So as a review, I'll give you a few questions I ask myself when I cook:
What's your focus? What's the main ingredient?
Who's coming?
Have I tasted everything? Have I checked all components?
What's google say about it? Who are the pro's that are working with this? Can I find out how they think?
Is this fashionable? If so, are you really doing this for the right reasons?
What's my end result look like? Will I know when I get there?
Am I lacking in skills, equipment, ingredients? Do I really have to do things that way?
What can I do to use assets I already have?
Am I doing this with heart? Will friends look at what I've done and know it's unmistakably MY work, but with their guidance?
Will I screw up royally and love the fact that I tried?

Funny enough, while I write this, trying to wait out the effects of overindulgence while sitting by my window, I realize once again, the above has less to do with cooking, and more to do with general approach to doing stuff. And so my way of saying thanks for the guidance is to reveal those who have helped me. Who knows if it will change next year. I hope it does and I hope someone takes the time to correct me.

Focus comes from my executive coach, Michael Ker, asking me what my purpose is. Ingredients came from the Master Chef, Jason at Okoze who taught me the importance of the plate and the customer.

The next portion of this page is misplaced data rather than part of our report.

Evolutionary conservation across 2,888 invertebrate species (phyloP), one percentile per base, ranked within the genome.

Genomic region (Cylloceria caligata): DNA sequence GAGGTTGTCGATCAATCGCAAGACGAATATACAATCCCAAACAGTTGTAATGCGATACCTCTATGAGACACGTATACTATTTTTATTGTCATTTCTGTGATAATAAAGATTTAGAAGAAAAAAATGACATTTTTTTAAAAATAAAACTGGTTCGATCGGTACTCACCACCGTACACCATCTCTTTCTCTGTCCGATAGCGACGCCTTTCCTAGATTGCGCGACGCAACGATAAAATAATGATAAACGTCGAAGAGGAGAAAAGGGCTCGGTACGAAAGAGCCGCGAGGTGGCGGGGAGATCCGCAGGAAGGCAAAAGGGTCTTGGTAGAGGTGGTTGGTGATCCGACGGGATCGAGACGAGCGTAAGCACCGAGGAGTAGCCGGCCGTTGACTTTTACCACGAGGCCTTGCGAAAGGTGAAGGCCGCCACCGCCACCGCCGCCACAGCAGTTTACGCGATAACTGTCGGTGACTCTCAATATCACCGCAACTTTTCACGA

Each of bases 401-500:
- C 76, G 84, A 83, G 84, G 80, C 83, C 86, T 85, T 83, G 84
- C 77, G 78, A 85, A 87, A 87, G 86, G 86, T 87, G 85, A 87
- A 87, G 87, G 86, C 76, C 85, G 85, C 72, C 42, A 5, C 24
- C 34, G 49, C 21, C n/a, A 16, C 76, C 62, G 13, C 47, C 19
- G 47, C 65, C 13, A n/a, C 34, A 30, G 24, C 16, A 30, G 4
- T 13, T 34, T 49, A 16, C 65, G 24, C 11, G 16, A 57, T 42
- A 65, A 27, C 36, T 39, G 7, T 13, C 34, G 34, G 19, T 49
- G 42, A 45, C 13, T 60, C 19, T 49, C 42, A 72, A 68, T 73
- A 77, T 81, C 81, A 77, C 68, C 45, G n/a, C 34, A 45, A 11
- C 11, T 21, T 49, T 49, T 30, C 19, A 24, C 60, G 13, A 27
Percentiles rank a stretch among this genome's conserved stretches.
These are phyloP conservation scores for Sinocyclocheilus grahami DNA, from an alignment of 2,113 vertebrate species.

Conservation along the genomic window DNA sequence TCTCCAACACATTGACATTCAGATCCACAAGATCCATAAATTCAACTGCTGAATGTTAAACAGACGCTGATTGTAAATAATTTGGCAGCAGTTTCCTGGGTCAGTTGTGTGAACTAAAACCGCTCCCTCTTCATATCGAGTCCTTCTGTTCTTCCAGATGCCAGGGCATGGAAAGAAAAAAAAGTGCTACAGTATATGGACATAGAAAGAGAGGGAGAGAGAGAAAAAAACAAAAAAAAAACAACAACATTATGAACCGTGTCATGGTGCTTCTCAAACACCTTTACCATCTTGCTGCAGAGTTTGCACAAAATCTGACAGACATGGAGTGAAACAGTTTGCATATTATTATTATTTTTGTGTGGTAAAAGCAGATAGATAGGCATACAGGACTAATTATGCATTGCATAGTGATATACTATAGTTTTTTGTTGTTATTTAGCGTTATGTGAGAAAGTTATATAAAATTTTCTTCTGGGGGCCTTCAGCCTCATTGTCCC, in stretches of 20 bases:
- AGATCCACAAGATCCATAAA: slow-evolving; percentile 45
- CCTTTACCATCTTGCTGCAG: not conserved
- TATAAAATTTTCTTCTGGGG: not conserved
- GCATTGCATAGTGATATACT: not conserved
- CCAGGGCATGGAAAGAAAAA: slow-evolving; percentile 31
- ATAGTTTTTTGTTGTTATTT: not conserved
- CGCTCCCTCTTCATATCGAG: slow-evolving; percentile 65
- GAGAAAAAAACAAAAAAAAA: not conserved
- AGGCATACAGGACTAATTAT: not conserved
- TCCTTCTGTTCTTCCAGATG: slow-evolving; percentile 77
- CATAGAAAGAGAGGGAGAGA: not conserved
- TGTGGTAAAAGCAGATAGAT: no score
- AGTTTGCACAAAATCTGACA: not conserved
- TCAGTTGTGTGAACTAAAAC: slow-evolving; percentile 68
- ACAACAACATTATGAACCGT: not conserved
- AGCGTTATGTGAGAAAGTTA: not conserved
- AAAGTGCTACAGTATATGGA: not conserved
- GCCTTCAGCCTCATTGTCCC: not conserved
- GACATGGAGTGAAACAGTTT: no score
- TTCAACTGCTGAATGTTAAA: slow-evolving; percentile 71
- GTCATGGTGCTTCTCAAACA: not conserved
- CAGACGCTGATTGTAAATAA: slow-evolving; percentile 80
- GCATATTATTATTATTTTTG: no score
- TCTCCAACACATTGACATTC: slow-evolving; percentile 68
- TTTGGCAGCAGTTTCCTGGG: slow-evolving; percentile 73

The audience comes from working in sales and the sales professionals I love working for.

Checking all items comes from practical pistol. Did I double, triple check that my gun was unloaded before putting it in the safe? Did I double, triple check that a round was in the chamber when I wanted it loaded? Did I have to think about this? If so, it's not second nature and it may need to be.

Studying the pros comes from hanging out at the archery store when I was small, never really having a formal coach, being forced to imitate. Doing things for the right reasons. Funny this comes from wearing cologne. Wear what smells good on you, not what's the latest. I love Bulgari Blue.

Recognizing a win comes from working in various jobs. If we don't know a win when we see it, is it even worth doing? The skills inventory comes from being forced to learn new stuff all the time from awesome, unorthodox internships I had in school.

Doing things with heart comes from violin teacher Lee Snyder. Someone else obviously wrote the piece, but are you playing passionately like it were yours?

And the last, screwing up royally but still loving yourself comes from girls I've dated and are still fantastic friends =). I'm just that jackass sometimes.

One of the things I find most important and satisfying is finding out how people that do things and act the way that I like, think for themselves, and from where they got their help. And so, by sharing how I think and got these questions, I'm hoping that this will humbly of course, be useful to someone.